# Commented out; moved to /etc/php/apache2/php.ini
# php_value arg_separator.output & 

Disable mod_php5, enable mod_fastcgi in its place, enable mod_actions which is required by the above, and restart Apache:

a2dismod php5; a2enmod fastcgi; a2enmod actions; apache2ctl restart

Now test the site. Also check /var/log/error.log and/or error.logs for individual sites to make sure you see mentions of fastcgi and not mod_php.

If you get an error and you see this in the log:

[Thu Mar 04 02:51:33 2010] [alert] [client] (2)No such file or directory: FastCGI: failed to connect to (dynamic) server "/var/local/fcgi/php-cgi-wrapper.fcgi": something is seriously wrong, any chance the socket/named_pipe directory was removed?, see the FastCgiIpcDir directive

There's a chance it's just a transitory problem; first-time fastcgi startups seem to be a bit temperamental, but we've had no problems in the long haul. Restart apache again:

apache2ctl restart

If it still doesn't work reenable mod_php5:

a2dismod fastcgi; a2enmod php5; apache2ctl restart

And do some more reading.

Late-breaking news: PHP 5.3.3 and the new SAPI FPM

In addition to the built-in support for managing FastCGI child processes in php-cgi, PHP 5.3.3 introduces a new PHP binary, php-fpm, that offers a superior implementation of FastCGI support. You don't have to switch if you are happy with the FastCGI support in php-cgi, which is fortunate because your operating system might not offer PHP 5.3.3 or its new php-fpm binary (aka the SAPI FPM) yet.

Setting up the new SAPI is not that different from setting up FastCGI with php-cgi, provided you can get past the probable need to compile it yourself (of course, by the time you read this, there may be a php-fpm package in your favorite Debian repository).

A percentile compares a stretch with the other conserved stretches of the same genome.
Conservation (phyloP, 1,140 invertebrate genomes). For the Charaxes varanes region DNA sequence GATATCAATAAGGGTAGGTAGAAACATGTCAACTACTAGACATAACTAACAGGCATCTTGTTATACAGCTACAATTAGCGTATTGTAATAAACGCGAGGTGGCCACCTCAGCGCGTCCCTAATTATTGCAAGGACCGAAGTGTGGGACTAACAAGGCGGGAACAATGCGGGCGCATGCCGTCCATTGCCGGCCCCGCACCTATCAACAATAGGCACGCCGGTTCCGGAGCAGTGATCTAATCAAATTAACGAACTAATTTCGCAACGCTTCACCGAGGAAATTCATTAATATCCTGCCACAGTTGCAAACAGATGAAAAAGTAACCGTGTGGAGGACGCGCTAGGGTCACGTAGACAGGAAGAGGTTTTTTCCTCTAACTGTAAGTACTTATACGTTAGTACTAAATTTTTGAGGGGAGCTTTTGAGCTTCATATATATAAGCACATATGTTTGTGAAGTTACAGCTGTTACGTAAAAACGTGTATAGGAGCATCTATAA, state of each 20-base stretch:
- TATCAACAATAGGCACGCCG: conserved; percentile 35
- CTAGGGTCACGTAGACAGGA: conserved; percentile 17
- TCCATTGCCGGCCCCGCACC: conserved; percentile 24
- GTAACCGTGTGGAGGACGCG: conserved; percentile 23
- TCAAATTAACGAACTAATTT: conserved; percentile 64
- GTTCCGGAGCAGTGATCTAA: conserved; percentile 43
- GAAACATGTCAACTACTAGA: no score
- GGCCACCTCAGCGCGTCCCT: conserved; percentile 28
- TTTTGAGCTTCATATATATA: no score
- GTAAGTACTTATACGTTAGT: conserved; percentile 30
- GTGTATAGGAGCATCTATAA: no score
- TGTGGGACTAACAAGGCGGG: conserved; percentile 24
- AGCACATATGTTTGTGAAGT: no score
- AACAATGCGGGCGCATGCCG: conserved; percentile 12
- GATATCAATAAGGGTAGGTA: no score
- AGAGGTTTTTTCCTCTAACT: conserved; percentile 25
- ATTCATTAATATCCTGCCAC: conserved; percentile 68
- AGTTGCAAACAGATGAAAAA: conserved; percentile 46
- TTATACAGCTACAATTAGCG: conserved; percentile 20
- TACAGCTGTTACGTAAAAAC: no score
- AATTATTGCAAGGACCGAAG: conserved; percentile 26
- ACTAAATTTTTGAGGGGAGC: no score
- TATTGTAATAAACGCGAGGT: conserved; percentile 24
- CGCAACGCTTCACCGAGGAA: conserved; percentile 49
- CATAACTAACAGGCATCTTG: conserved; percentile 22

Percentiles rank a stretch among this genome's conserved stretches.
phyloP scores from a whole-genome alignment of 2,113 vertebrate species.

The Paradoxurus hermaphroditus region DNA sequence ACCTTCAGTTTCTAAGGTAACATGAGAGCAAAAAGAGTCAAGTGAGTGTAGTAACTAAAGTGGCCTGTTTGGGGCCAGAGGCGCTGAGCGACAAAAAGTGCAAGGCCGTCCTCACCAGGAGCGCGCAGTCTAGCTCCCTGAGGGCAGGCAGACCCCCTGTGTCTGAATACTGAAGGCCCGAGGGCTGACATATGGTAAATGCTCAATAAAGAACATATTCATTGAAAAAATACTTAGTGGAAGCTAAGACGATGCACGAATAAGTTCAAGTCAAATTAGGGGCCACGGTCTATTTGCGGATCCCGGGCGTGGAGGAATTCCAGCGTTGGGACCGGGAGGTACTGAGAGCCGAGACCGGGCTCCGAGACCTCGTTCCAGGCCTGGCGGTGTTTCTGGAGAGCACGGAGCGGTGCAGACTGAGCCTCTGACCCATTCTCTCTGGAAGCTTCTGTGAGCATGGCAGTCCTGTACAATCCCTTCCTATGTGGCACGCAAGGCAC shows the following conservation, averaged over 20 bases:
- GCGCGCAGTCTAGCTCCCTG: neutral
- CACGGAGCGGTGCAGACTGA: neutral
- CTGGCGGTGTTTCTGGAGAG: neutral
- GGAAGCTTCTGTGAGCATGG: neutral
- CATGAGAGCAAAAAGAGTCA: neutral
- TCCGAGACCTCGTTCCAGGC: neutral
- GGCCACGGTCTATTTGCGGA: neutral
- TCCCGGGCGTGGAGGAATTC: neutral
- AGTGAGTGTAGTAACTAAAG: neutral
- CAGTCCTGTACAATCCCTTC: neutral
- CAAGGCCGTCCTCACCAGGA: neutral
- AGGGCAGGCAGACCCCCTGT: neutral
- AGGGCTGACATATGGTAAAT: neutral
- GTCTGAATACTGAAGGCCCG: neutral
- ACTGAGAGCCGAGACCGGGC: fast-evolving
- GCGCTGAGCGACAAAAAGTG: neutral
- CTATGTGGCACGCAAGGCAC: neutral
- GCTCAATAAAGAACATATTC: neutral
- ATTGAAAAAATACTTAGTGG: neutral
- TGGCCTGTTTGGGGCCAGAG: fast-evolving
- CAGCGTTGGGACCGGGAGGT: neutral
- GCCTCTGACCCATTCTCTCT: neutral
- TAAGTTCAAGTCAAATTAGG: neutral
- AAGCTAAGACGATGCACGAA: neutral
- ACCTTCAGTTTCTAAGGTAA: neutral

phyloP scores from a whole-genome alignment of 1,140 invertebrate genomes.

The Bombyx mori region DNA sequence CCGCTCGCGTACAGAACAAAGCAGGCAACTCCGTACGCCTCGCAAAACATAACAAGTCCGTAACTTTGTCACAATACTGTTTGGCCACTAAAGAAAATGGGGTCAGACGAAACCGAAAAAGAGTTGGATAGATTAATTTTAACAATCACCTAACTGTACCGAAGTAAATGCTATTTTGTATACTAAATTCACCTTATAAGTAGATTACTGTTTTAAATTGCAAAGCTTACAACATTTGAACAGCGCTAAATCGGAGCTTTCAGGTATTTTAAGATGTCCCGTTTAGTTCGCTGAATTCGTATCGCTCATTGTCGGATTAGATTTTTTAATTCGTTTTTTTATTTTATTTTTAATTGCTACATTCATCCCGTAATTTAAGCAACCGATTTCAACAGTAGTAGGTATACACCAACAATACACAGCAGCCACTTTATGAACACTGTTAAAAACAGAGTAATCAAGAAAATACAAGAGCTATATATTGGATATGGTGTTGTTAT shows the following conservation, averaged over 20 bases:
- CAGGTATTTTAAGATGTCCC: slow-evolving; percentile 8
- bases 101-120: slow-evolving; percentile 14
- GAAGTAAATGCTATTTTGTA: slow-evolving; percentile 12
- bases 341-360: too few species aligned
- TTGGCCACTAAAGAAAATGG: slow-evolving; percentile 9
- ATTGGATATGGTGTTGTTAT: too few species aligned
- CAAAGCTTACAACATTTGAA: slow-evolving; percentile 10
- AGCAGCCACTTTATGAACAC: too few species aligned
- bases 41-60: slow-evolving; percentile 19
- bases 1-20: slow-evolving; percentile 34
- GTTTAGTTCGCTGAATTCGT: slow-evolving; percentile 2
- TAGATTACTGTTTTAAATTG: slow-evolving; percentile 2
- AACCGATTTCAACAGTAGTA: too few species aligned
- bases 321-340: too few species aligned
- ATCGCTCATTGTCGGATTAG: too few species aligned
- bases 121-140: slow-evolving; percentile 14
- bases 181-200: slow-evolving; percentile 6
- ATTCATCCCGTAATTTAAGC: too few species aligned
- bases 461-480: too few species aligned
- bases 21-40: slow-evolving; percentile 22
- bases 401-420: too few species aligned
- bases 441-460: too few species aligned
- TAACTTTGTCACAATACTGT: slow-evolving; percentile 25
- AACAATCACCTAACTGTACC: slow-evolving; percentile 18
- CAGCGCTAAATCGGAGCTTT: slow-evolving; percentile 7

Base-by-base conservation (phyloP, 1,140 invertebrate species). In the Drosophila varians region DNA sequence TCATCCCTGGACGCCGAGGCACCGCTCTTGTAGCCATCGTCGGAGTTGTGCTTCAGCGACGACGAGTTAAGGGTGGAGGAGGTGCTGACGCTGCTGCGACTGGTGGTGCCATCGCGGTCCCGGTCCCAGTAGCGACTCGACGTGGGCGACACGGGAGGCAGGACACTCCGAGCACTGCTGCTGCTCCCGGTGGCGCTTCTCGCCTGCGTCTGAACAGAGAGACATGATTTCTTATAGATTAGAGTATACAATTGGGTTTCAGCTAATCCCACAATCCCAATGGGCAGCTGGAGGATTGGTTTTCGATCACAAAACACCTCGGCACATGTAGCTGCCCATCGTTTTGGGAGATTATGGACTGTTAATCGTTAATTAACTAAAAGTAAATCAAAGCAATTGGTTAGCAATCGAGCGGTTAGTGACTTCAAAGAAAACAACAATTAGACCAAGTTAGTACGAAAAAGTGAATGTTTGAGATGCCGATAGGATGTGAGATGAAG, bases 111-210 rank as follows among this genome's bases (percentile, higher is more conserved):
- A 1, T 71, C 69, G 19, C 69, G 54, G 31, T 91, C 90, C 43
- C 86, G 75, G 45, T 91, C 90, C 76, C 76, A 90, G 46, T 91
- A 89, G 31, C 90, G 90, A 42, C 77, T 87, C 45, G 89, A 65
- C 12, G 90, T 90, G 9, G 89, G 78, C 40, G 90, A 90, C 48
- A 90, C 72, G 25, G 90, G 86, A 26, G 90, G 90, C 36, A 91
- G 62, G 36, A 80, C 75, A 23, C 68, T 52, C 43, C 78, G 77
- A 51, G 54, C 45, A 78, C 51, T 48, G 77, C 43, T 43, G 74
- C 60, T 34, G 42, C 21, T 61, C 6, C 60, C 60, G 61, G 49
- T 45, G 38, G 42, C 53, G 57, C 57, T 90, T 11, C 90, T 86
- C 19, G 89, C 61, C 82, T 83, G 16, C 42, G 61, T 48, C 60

Interested parties should check out the new FastCGI Process Manager article on

Installing the Worker Thread MPM

Once you reach this point successfully, you are ready to switch Apache from "prefork" mode (which mod_php requires) to "worker thread" mode. Worker thread mode is blindingly, ridunculously fast at serving static stuff, and uses mod_fastcgi to take care of PHP. You can't do this with mod_php enabled, so you must succeed in setting up fastcgi first (see above):

apt-get install apache2-mpm-worker

That will restart Apache by itself. But if not you can do so manually.

Now test the site again. If it doesn't work, you can easily undo this:

apt-get install apache2-mpm-prefork

To verify success:

ps auxw | grep apache

Should show fewer processes (unless your operating system shows threads as processes). The processes you do have are running many threads (lightweight subprocesses that are exposed to each other's memory etc. and generally less expensive).

ps auxw | grep php

Should show roughly 20 processes, plus a process to manage the others. Significantly more than 20 (say, 40+) indicates you goofed and didn't set maxClassProcesses properly and you're going to have a lot of PHP processes on your hands in a hurry, so fix that. (I'm assuming you chose 20 processes as your limit for PHP above.)

Now beat up on the site a bit. Remember to check any other sites on the same box, you just changed how all of your PHP sites on this box are run.